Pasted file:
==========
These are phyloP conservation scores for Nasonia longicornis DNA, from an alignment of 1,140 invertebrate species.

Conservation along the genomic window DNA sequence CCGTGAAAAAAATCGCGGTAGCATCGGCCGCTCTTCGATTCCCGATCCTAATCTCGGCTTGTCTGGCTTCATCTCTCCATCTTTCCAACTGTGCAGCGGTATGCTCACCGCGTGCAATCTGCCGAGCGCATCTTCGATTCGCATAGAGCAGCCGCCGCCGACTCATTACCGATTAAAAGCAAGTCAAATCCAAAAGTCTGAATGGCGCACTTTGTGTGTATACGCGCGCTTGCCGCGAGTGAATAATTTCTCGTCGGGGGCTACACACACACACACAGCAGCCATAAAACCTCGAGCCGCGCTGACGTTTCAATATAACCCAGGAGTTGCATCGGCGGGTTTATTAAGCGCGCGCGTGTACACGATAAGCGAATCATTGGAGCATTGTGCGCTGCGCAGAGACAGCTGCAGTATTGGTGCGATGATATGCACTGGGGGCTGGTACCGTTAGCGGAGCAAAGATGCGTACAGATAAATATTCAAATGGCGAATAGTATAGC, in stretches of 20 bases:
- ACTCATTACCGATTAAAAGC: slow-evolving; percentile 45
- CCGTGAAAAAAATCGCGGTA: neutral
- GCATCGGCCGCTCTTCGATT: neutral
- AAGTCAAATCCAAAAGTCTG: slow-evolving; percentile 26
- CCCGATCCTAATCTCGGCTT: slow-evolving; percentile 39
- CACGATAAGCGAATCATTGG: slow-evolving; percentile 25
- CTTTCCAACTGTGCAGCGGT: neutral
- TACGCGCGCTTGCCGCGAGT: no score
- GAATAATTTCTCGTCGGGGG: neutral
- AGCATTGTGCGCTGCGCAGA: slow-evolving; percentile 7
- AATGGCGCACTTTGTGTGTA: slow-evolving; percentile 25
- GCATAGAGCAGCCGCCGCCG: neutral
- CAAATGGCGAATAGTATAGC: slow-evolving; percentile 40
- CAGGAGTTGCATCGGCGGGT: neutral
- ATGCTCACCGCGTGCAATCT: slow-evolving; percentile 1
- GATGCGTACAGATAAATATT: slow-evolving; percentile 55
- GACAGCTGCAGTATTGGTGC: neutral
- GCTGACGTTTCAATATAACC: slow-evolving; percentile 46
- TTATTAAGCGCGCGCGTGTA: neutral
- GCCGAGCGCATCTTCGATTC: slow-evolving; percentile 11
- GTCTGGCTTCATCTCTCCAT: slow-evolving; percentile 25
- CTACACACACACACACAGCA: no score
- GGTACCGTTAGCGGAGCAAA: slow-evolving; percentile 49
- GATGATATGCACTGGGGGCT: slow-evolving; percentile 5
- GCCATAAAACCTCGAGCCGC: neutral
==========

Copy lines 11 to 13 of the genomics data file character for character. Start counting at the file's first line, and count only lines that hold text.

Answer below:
- GAATAATTTCTCGTCGGGGG: neutral
- AGCATTGTGCGCTGCGCAGA: slow-evolving; percentile 7
- AATGGCGCACTTTGTGTGTA: slow-evolving; percentile 25